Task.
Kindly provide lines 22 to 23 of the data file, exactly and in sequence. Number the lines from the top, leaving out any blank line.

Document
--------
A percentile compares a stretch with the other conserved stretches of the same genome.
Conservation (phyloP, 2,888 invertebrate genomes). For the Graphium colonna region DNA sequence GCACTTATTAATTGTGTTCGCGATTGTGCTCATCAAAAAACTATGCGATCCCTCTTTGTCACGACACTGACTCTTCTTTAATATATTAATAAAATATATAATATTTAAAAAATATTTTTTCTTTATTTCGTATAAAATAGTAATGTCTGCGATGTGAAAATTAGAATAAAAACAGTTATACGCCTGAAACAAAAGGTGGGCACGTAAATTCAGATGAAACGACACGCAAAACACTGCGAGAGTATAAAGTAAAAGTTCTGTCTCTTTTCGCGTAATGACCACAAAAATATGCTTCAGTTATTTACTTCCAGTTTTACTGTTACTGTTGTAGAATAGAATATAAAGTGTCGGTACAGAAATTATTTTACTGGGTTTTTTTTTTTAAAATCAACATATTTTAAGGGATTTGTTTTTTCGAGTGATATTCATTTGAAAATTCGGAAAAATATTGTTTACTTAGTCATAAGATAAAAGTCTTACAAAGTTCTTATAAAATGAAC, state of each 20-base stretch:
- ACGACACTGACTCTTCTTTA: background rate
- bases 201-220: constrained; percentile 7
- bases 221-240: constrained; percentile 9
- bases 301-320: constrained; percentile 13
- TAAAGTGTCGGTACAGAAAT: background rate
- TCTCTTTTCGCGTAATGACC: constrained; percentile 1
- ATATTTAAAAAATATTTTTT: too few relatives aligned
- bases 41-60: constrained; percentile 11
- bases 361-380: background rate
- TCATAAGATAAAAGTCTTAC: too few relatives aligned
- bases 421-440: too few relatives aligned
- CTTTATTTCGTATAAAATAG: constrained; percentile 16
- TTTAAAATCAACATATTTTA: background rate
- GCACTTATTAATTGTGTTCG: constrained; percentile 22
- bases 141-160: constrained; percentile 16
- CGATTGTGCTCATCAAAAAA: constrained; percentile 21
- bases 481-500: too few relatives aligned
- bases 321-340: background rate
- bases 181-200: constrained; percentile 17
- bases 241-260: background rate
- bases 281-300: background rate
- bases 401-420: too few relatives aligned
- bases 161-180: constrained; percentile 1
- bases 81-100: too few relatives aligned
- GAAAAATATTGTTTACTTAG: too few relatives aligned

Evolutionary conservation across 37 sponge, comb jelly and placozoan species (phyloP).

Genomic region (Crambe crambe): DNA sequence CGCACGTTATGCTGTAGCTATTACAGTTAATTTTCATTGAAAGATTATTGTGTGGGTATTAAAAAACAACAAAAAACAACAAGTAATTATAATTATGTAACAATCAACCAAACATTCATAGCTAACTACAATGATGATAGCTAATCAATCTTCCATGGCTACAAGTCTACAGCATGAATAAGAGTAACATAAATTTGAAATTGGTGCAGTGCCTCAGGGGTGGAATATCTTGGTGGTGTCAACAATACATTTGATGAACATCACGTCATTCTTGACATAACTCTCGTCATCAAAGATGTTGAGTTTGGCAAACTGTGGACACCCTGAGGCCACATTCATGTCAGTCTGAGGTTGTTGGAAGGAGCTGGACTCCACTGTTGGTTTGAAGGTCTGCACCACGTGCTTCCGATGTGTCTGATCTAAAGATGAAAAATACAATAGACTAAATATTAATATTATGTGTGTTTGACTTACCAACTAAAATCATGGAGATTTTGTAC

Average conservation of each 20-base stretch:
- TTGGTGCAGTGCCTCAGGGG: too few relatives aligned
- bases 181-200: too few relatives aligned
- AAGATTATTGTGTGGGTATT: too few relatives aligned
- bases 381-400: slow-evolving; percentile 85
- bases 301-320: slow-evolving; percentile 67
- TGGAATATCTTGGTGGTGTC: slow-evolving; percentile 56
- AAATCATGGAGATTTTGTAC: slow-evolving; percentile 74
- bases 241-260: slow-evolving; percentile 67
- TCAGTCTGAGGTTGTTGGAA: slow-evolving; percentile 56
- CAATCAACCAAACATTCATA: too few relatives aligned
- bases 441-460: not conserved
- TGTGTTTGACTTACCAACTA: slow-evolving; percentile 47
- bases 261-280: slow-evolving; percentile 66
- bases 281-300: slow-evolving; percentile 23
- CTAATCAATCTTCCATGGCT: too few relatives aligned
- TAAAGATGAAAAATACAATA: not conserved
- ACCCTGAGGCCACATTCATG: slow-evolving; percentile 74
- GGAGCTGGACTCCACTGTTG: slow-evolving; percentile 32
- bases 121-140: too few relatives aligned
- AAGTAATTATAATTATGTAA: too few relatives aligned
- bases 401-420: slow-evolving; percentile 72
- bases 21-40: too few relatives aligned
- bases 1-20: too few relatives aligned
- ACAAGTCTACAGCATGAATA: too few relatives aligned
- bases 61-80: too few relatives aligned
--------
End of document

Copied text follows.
- bases 241-260: background rate
- bases 281-300: background rate